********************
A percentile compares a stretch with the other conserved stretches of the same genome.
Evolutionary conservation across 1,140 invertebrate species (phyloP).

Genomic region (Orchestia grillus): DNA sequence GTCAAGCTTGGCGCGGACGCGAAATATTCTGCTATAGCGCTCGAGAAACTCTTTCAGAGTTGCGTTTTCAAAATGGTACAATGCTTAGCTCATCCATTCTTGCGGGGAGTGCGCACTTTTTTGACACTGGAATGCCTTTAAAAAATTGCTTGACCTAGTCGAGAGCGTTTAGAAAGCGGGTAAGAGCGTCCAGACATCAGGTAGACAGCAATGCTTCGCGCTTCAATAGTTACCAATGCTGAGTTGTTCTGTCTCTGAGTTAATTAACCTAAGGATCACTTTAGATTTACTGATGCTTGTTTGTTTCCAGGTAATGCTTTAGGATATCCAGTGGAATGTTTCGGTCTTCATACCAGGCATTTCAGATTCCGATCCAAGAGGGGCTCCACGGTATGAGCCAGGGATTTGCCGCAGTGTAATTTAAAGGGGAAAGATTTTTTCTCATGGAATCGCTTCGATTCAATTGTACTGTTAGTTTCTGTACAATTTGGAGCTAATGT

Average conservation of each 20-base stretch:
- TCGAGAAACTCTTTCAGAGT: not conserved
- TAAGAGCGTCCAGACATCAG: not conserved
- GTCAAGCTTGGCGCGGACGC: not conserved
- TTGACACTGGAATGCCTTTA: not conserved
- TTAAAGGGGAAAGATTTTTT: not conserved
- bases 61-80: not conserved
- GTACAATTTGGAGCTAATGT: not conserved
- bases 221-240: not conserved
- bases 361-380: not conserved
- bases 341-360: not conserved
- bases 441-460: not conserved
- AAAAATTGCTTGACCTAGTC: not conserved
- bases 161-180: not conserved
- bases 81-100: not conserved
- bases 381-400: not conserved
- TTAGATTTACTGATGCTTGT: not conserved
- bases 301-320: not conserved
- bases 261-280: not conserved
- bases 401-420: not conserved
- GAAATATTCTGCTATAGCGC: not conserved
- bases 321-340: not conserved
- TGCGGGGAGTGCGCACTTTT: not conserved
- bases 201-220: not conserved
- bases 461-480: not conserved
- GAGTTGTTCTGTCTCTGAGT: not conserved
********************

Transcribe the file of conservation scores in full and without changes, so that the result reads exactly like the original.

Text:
A percentile compares a stretch with the other conserved stretches of the same genome.
Evolutionary conservation across 1,140 invertebrate species (phyloP).

Genomic region (Orchestia grillus): DNA sequence GTCAAGCTTGGCGCGGACGCGAAATATTCTGCTATAGCGCTCGAGAAACTCTTTCAGAGTTGCGTTTTCAAAATGGTACAATGCTTAGCTCATCCATTCTTGCGGGGAGTGCGCACTTTTTTGACACTGGAATGCCTTTAAAAAATTGCTTGACCTAGTCGAGAGCGTTTAGAAAGCGGGTAAGAGCGTCCAGACATCAGGTAGACAGCAATGCTTCGCGCTTCAATAGTTACCAATGCTGAGTTGTTCTGTCTCTGAGTTAATTAACCTAAGGATCACTTTAGATTTACTGATGCTTGTTTGTTTCCAGGTAATGCTTTAGGATATCCAGTGGAATGTTTCGGTCTTCATACCAGGCATTTCAGATTCCGATCCAAGAGGGGCTCCACGGTATGAGCCAGGGATTTGCCGCAGTGTAATTTAAAGGGGAAAGATTTTTTCTCATGGAATCGCTTCGATTCAATTGTACTGTTAGTTTCTGTACAATTTGGAGCTAATGT

Average conservation of each 20-base stretch:
- TCGAGAAACTCTTTCAGAGT: not conserved
- TAAGAGCGTCCAGACATCAG: not conserved
- GTCAAGCTTGGCGCGGACGC: not conserved
- TTGACACTGGAATGCCTTTA: not conserved
- TTAAAGGGGAAAGATTTTTT: not conserved
- bases 61-80: not conserved
- GTACAATTTGGAGCTAATGT: not conserved
- bases 221-240: not conserved
- bases 361-380: not conserved
- bases 341-360: not conserved
- bases 441-460: not conserved
- AAAAATTGCTTGACCTAGTC: not conserved
- bases 161-180: not conserved
- bases 81-100: not conserved
- bases 381-400: not conserved
- TTAGATTTACTGATGCTTGT: not conserved
- bases 301-320: not conserved
- bases 261-280: not conserved
- bases 401-420: not conserved
- GAAATATTCTGCTATAGCGC: not conserved
- bases 321-340: not conserved
- TGCGGGGAGTGCGCACTTTT: not conserved
- bases 201-220: not conserved
- bases 461-480: not conserved
- GAGTTGTTCTGTCTCTGAGT: not conserved